Published May 30, 2014If the heat has you reminiscing of this past winter's frosty temperatures, there is one place that's guaranteed to have the air conditioning cranked — the movie theatre. Retreat to a cool, dark, cavernous cinema to beat the heat and see all of the new movies that have been coming out this season. We can help you decide what to buy tickets to with this week's Film Review roundup, where we've gathered a handful of film reviews all in one place. Read on, and stay cool.
A Million Ways to Die in the West is the latest film from comedy enterpriser Seth MacFarlane. The Family Guy creator plays a sheep farmer in 1882 attempting to move across the American Western frontier. MacFarlane is backed by a cast of hilarious co-stars like How I Met Your Mother's Neil Patrick Harris and the queen of lowbrow comedy, Sarah Silverman. But does MacFarlane make the best of his guests, or does summer comedy fall flat? Read our review to find out.
Get a little more serious with our review of Jon S. Baird's film adaptation of Irvine Welsh's drug filled, unstable novel Filth. The film relies on a muddled plot structure and cinematic hallucination episodes, congruent with the film's themes of instability. Our reviewer noted some anachronistic flaws in the modern adaptation of the 1998 novel — read the review to learn the full account.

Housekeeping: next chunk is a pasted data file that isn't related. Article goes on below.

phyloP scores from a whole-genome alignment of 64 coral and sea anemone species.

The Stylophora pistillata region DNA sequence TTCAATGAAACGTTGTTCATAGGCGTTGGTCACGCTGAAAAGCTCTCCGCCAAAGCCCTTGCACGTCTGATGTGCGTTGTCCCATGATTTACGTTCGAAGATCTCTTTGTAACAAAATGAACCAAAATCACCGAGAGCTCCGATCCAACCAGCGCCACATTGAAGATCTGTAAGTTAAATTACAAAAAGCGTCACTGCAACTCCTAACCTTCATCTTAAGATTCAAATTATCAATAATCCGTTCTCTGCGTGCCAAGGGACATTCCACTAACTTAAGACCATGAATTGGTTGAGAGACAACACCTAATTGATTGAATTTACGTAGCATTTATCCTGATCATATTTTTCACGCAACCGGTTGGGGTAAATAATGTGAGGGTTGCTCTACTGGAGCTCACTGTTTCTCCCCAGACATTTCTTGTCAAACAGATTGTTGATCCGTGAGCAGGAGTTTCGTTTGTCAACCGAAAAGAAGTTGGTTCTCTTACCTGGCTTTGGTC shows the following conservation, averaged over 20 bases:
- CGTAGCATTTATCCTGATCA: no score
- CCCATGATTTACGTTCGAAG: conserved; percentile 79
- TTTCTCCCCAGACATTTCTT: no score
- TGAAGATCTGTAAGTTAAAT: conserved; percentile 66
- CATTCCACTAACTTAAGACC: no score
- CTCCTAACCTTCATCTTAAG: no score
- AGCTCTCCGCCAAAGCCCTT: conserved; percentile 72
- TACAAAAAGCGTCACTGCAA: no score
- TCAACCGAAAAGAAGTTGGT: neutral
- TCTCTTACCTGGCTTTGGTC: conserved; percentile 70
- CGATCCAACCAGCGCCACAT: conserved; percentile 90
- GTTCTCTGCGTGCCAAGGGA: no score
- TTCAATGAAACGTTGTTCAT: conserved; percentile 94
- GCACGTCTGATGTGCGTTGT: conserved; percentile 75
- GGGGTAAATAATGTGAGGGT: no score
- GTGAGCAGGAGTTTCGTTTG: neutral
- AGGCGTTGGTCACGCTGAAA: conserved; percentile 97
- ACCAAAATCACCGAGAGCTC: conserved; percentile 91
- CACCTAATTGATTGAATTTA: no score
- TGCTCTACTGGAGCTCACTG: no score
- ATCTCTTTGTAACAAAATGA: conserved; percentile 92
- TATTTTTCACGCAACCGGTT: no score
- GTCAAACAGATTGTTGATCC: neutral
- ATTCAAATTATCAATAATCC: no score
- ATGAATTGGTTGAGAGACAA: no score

Tom at the Farm is an unsettling thriller about a man who is being forced to hide his deceased boyfriend's homosexuality from a grieving mother. It's filled with a few key elements an audience wants in a thriller, like intimidation, violence and blackmail. Our review of The Grand Seduction details the film's focus on the lives of the simple folks that live in Tickle Head, NL, living with little money and getting up to foolish antics. Follow the link to find out if you'll be falling in love with the town of Tickle Head.
Angelina Jolie plays a formidable villain in Maleficent. In this new take on the classic tale of Sleeping Beauty, our reviewer noted that the film's stunning special effects become the focal point, at the expense of the narrative. Read it to hear the well-known story from a villain's point of view.
Not satisfied yet? Head over to our Recently Reviewed section for new film reviews.